It was in my lower year of the sixth form when I realised there was something not quite right about politicians. I was in a Government and Politics class when we began discussing our local MP, who I had in all honesty never heard of, nor thought of until that moment. It was in researching how he’d voted in Parliament when I saw the thin veil lift, and my mind was well and truly opened as to the embarrassment of having one represent my locality in such a way as he had done for many years.
To give context, he was a local MP who had campaigned frivolously on behalf of the Conservatives, campaigning to an unapologetically middle-class and predominantly white community in a manner that screamed progress- straying from the archaic principles of politicians long lost to age and social change. It seemed, to me and my fellow constituents, that publicly he may actually try and shift the balance in favour of the majority, away from the elitist minority that’s succour, historically, never extended further than personal gain. His campaign was fuelled by the rhetoric of progression, in closing the wage gaps, and funding housing projects for first-time buyers- a breath of fresh air given the uphill battle left in the wake of the 2008 financial crash that had truly left many in a pool of mass vulnerability not seen for decades. So, as I sat there, reading and ignorantly succumbing to the claims made, my teacher then savvily switched tabs to the public, yet rarely referenced, Parliamentary voting records. There lay the evidential truths, and thus subsequent lies that were told—having voted against gay marriage, for the ending of the help-to-buy scheme and a seemingly never-ending list of things so far removed from the man I thought I was looking at just a few moments prior.
This is where my cynicism towards politicians blossomed, begging the question as to why? I like to think everyone has good intentions, especially when entering a field of work in which physical change can happen should you wish, though a struggle might ensure- it is worth it, though, surely? To fight for one’s beliefs, and for the right to express oneself is what politicians must hold an abundance of pride in doing, in the battle for change- not in the continuation of the old, nor to cower in the face of one’s adversary or party whip. Maybe this is an arrogance I have held onto for too long, in the belief that politicians do it because they care, in the spirit of altruism and in the belief that democracy works to serve the people collectively, and not the few.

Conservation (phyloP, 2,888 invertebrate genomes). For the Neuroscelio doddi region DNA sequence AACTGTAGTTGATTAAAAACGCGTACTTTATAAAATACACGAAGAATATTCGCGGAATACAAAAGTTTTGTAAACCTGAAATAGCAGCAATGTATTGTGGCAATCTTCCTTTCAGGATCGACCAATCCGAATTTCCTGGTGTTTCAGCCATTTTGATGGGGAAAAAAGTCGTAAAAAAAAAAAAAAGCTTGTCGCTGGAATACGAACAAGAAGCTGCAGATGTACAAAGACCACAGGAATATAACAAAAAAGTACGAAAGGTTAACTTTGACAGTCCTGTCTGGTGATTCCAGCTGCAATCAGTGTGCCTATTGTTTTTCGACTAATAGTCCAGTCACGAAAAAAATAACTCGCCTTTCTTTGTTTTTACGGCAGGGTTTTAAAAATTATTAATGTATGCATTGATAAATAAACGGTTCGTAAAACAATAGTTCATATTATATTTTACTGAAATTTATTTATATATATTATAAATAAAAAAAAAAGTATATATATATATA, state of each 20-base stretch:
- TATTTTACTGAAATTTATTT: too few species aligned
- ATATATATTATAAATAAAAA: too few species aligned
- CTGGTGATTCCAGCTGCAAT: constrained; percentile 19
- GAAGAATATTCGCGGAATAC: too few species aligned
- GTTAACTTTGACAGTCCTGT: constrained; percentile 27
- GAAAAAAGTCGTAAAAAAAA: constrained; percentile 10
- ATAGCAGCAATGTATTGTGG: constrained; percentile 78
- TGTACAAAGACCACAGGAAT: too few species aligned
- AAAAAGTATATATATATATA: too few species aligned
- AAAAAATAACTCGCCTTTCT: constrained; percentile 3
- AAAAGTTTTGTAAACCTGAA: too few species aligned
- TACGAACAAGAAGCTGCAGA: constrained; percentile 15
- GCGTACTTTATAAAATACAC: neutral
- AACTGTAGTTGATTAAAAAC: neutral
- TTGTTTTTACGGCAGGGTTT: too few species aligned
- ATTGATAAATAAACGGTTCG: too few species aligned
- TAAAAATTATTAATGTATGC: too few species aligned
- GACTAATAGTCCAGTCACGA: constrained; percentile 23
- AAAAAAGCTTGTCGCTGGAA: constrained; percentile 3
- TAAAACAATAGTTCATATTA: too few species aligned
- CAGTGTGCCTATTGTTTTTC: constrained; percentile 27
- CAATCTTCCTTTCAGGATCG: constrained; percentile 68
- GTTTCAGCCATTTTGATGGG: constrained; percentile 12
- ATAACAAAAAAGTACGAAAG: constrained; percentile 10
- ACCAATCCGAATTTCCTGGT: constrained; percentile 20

What I urge, therefore, is for an unambiguous and approachable way of holding politicians accountable for their actions, and more specifically in response to their lies. We all undoubtedly know the Brexit campaign lies inside out by now, having been circulated and exposed then as much as they are now as a point of contention between the public and the politicians who supposedly represent them. The campaigns were as demonstrative as humanly possible of the duality of politicians, in their manipulative and exploitative attempts to coerce the people into believing spiel that the average person would readily buy into- especially given the hardships so many still endure as a result of the extensive marginalisation and polarisation that this country has undergone since the Second World War. The promises were made, and yet never met, like the infamous NHS weekly budget that saw many votes against their own beliefs in the hope of upholding an integral part of our society that was, and still is, under immense pressure to survive as a result of the government’s austerity policies.
The same applies to the extensive lies following the Grenfell Tower tragedy, to which Theresa May readily saw as an opportunity to, quote, “fight the burning injustices that still scar our society.” This was in response to the deaths of 72 people, and a moment that marked the point of exertion of the British public in their outcry for acknowledgement, to be heard and seen in a way that the British Government could not ignore. A speech was made, the Prime Minister did not even care to meet the survivors, but that did not stop a half-hearted attempt at an inquiry that took four years to surface- a sign of the times, or just of the unwillingness of politicians to fulfil their duty to their people? I feel as though it is time to show politicians for what they really are, expose who they present themselves to be, opposed to what we see through the rose-tinted filtration device that is the mainstream news.
Though it would be unfair to label all politicians as duplicitous power-hungry single-celled organisms (no nerve), it is hard to see them as anything but,- especially in times when they are truly needed, as in the aforementioned examples. These were times when the public looked to those who they had elected in hope of finding a source of truth and reliance that most will not be able to effectively convey. It was times like these that people may be waking up to the actuality of politics, and not to what is drip-fed to them by their questionably trustful sources of news. We all have one crack at the whip, so why would Politicians strive to exert their power and influence into anything but the ‘greater good’?
(Photo credit @jordhan from Unsplash.com)